My role at PortMA is functionally separate from the rest of the team. You’ll notice my colleagues blog about the intersections of experiential marketing with analytical reporting, data collection, project design, and interesting cases they’ve seen. I, on the other hand, work in the day-to-day management of the company: the support functions that allow our employees to deliver on our superior client services. In a departure from the rest of the Experiential Blog, my contributions will examine what keeps a firm like ours running.
PortMA places enormous value in its employees. As an analytical consulting company, it is the talent of our staff that distinguish us from similar firms. So, talent maintenance and retention are key, which is why we offer a remote work option, a comprehensive suite of health and disability benefits, a retirement plan with company contribution, a gift matching program, a pro bono work allowance, and unlimited paid time off. We give our employees the flexibility and incentive to build their career around their personal lives. The “work-life balance” paradigm is outmoded at PortMA where we encourage synergy between the two.
Creating Good Will Among Employees
The generosity of our benefits package and work culture is not dissimilar from those of the Googles, Facebooks, Twitters, and other contemporary San Francisco tech start-ups. When I began, this sounded ridiculous and gratuitous to me, too. I have a buddy at Twitter who gushes about their free candy store. There’s another friend who, after work, “goes out” to Facebook. My man, Big Head, over at Hooli has been working on a potato cannon for months! That last one may actually be television; but, it is fundamental that building goodwill among the troops is what maintains and retains talent.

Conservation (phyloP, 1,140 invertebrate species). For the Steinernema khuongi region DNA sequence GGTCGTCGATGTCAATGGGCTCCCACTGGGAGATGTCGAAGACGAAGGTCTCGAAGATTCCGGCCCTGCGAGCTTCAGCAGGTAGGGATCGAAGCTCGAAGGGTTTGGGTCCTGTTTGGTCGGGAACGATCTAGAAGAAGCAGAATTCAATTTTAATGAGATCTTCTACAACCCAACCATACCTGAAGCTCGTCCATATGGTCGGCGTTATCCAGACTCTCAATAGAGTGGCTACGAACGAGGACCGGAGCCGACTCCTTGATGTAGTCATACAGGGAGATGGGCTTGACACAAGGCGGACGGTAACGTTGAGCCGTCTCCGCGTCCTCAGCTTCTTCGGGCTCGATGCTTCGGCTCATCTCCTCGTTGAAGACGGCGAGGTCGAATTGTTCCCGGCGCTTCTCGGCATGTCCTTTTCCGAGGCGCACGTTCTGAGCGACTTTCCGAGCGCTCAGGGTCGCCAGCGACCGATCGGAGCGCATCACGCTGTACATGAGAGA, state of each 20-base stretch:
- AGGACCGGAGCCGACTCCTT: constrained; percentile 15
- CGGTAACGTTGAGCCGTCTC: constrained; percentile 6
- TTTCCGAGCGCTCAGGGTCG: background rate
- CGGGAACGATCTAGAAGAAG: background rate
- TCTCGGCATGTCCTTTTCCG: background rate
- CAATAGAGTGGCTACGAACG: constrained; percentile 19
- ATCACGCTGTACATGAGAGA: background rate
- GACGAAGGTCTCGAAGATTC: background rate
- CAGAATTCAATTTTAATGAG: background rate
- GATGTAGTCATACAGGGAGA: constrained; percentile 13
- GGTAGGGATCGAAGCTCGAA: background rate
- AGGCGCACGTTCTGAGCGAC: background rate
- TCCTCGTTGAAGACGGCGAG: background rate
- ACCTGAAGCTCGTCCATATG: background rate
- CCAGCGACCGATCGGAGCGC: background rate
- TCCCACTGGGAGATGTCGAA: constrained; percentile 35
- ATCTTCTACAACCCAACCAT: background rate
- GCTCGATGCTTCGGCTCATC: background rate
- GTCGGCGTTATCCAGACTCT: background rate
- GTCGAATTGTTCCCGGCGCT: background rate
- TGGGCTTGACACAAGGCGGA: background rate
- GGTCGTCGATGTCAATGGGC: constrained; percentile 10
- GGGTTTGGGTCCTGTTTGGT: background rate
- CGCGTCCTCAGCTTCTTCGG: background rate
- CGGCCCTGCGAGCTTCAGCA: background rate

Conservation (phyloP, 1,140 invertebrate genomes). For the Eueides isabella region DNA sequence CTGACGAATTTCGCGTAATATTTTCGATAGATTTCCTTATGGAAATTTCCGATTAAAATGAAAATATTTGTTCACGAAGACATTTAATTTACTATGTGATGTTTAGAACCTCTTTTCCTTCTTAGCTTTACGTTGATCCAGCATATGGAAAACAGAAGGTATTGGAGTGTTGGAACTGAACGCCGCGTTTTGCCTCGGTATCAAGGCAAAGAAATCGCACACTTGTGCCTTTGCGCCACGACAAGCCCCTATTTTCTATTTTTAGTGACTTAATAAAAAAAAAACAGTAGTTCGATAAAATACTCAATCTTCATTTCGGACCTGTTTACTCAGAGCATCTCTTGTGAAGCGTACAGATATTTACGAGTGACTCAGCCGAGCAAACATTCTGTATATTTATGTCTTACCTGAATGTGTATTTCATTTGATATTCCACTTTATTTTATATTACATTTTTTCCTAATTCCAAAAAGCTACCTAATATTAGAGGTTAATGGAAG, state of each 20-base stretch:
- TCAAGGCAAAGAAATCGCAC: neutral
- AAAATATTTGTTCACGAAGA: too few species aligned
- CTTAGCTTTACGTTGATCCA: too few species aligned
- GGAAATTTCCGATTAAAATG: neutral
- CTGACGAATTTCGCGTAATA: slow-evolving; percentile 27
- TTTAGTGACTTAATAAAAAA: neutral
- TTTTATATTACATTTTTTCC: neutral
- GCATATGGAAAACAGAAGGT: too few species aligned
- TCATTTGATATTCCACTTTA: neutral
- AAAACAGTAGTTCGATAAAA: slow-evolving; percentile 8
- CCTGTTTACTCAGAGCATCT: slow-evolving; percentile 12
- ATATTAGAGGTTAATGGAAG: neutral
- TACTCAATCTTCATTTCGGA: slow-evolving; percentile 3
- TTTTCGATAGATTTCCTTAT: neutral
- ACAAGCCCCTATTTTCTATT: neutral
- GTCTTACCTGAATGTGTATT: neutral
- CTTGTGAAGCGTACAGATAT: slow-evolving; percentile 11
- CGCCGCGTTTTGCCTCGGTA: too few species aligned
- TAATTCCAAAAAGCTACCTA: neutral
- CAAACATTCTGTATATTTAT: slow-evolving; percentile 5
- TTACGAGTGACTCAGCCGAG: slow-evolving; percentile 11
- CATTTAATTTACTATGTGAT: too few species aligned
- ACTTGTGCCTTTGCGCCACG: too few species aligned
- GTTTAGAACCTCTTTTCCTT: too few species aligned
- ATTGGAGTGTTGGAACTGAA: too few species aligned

Nurturing Loyalty Among Employees
This works well: Employees develop loyalty and dedication to the corporate mission that manifests itself as increased productivity. I don’t mean to suggest that throwing money towards a benefits package suddenly wins the hearts and minds of all a company’s employees. I know a guy at a similar firm who tells me that, after years of employee dissatisfaction, management implemented an unlimited PTO program like ours. Guess what happened. People stopped showing up to work. It takes careful social engineering to select experiential marketing analysts and managers with the right stuff, develop those relationships, and nurture that human capital.
So, that’s a taste of what I’ll be writing about here. I hope those of you who share my interests come away with lessons from my experience or consider improvements based on what I contribute here. For the rest of you who read the Experiential blog for the real stuff, know that we’re as dedicated behind the scenes as we are with clients face-to-face.